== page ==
Overview of Disability

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Working and Disability

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Disability Conditions List

What is a disability?

Your Medical Evidence

Filing for your Disability

Disability Eligibility

SSD SSI Definitions

Recent Questions

SSDRC Disability Blog

Can you Receive Disability Benefits and have Assets, Investments, a Savings Account?

A recent commenter stated a concern about the effect of assets on a social security disability claim. Apparently, he had been told that to be eligible to receive disability benefits, he could not have possession of assets, including a savings account, or investments such as a CD.

How the social security administration views assets depends on which program a claimant is approved to receive benefits in. Individuals who are awarded social security disability benefits are exempt from any consideration of assets. In other words, assets are not an issue in any sense whatsoever. The reasoning for this is that SSDI (social security disability insurance) is a program that is "paid in to". It is a benefit, but one that workers pay, through FICA deductions, for the privilege of drawing upon, if they so need (at retirement, or at a point at which they become disabled and unable to work.

SSI, supplemental security income, however, is different. SSI is a need-based program and it provides disability benefits to those who have never worked, or have worked but so long ago that their insured status for social security disability has lapsed, or are actually eligible for social security disability, but only to receive a relatively small social security disability check (in which case they might receive concurrent SSD and SSI benefits to ensure a certain minimum monthly benefit).

SSI recipients, consequently, are ineligible to receive SSI if they have more than two thousand dollars in countable assets. Countable assets would include real property other than the home a person actually resides in, automobiles in addition to the one that is primarily used for transportation, excess funds in checking and savings accounts (excess would be money in addition to that which would be used for regular ongoing expenses), cash value in life insurance policies, and so forth.

Basically, nearly anything that can be readily liquidated to cash and is not essential for daily life (such as a home and car and money in the bank to pay bills) is considered a countable asset.

Return to:  Social Security Disability Resource Center, or read answers to Questions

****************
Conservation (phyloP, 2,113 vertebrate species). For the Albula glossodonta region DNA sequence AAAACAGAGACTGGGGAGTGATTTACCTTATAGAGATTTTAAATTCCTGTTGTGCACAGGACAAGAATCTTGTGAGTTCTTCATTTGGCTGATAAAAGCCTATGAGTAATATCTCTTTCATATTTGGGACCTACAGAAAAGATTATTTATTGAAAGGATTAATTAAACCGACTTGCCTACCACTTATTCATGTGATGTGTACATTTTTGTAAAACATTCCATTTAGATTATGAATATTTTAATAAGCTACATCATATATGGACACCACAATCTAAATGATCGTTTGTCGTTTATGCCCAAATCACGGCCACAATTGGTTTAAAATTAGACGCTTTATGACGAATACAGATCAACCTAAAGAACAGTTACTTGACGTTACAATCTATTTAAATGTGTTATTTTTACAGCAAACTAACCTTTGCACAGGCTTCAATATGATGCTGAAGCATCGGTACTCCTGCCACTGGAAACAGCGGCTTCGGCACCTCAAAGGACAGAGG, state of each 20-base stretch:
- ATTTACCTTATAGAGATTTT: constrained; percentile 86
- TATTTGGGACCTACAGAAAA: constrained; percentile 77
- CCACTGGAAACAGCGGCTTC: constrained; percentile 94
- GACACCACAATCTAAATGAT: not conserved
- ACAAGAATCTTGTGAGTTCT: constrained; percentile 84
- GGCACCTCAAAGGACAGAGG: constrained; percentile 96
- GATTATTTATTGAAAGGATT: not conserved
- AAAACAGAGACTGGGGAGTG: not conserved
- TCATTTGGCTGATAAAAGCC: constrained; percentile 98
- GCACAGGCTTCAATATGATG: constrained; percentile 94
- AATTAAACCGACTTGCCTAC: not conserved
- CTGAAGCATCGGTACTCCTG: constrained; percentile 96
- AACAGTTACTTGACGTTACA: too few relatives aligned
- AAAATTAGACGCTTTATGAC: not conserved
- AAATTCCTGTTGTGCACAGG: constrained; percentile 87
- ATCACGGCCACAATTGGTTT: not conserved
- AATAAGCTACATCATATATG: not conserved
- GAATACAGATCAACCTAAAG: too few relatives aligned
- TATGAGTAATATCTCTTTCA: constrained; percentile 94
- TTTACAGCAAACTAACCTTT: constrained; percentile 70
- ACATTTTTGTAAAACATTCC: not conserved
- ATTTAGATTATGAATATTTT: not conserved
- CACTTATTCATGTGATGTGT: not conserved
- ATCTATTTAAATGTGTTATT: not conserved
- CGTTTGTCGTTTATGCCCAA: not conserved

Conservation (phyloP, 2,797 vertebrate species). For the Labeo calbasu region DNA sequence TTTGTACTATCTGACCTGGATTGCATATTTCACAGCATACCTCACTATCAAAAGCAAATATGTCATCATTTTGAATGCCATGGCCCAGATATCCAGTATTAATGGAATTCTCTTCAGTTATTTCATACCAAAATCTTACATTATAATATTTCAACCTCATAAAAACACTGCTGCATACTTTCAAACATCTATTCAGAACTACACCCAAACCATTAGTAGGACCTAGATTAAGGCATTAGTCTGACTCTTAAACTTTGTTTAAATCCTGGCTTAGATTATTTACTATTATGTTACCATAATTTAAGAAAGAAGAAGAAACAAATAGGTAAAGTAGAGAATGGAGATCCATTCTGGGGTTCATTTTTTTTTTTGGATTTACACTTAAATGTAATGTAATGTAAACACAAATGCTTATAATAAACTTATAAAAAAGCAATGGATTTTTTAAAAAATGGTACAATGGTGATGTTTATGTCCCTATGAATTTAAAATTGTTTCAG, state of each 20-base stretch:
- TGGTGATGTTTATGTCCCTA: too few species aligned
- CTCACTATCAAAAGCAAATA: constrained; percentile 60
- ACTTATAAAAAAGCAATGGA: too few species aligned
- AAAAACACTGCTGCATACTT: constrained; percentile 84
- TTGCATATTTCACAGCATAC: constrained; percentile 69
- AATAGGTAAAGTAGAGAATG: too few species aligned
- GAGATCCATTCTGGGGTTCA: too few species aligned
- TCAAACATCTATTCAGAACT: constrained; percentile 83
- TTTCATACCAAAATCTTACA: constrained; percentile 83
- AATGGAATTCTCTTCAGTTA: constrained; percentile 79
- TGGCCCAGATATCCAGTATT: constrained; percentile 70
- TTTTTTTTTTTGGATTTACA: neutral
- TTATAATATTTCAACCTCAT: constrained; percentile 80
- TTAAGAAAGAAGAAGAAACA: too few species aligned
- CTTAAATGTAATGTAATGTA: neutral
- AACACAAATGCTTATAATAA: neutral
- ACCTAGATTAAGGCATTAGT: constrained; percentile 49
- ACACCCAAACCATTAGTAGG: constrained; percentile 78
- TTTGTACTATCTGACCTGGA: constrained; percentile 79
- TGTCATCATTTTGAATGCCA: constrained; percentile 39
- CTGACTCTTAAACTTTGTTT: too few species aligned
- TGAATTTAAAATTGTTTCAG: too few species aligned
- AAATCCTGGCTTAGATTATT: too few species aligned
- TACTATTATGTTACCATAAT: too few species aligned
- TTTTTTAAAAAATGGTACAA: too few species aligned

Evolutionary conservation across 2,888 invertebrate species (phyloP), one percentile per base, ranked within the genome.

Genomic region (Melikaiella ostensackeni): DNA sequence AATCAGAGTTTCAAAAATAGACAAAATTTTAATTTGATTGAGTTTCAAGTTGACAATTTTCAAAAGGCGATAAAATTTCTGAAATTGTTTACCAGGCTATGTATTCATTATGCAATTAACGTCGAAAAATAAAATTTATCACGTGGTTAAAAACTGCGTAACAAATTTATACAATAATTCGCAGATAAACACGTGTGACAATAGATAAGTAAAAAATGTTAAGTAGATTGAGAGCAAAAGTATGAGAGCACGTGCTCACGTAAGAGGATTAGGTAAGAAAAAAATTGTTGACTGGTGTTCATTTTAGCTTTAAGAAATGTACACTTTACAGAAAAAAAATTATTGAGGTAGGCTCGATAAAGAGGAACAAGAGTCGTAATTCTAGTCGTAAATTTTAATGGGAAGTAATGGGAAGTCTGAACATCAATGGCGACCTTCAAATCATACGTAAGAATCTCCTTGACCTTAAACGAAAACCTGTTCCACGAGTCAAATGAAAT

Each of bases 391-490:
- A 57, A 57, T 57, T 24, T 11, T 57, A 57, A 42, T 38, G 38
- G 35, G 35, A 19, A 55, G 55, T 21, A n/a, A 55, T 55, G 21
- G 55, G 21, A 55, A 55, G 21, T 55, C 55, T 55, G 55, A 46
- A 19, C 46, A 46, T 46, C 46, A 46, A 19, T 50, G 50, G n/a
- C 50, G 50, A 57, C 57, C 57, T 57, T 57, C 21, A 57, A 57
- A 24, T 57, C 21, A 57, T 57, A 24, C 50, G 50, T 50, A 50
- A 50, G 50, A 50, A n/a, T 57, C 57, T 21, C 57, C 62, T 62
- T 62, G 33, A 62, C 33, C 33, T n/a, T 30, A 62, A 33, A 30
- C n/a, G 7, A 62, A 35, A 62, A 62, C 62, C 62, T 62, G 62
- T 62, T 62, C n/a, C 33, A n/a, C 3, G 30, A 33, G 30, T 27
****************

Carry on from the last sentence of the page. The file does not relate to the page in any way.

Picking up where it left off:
Related pages:

How to file for disability in Connecticut
When do I get my disability check and back pay check?
Will inheriting affect my eligibility to receive disability?
Someone to help with my Social Security Disability case
Social Security Disability SSI appeals deadlines
Filing for disability with herniated disc
When do you get a letter about your disability benefit amount?
Applying for SSD and SSI at the same time
Help from a disability attorney
Can You Work While You Appeal Your Social Security Disability Decision?
When Social Security Disability Sends You To A Doctor, What Kind Is It?
Decision by the judge at a disability hearing
Temporary Social Security Disability SSI
Social Security Disability SSI reviews
What does Social Security Disability SSI pay, how much?

Information on the following topics can be found here: Social Security Disability Questions and in these subsections:

Frequently asked questions about getting Denied for Disability Benefits | FAQ on Disability Claim Representation | Info about Social Security Disability Approvals and Being Approved | FAQ on Social Security Disability SSI decisions | The SSD SSI Decision Process and what gets taken into consideration | Disability hearings before Judges | Medical exams for disability claims | Applying for Disability in various states | Selecting and hiring Disability Lawyers | Applying for Disability in North Carolina | Recent articles and answers to questions about SSD and SSI

These pages provide answers to basic questions about pursuing disability benefits

Social Security Disability attorneys and representatives
What is the status of your social security disability or SSI case
Rules and requirements to apply for disability
Will I qualify for disability?
Apply for disability for any medical condition
Steps and Tips for requesting a disability hearing
If your disability claim is approved or denied
Social Security Award letter for SSD, SSI
Temporary Social Security Disability SSI
Social Security Disability SSI reviews
How social security evaluates attention deficit
Filing for disability with Post polio syndrome
Tips for Getting Disability Approved
How far back Social Security will pay SSDI or SSI
SSI award notices are received by approved claimants
Winning and getting disability with a mental condition
Getting disability for rheumatoid arthritis
Can you work if you get Disability?
Who qualifies for SSI and how
How to file for disability and where to apply
Conditions that may qualify as disability
Denied on a disability application
Answering questions at a Social Security Disability hearing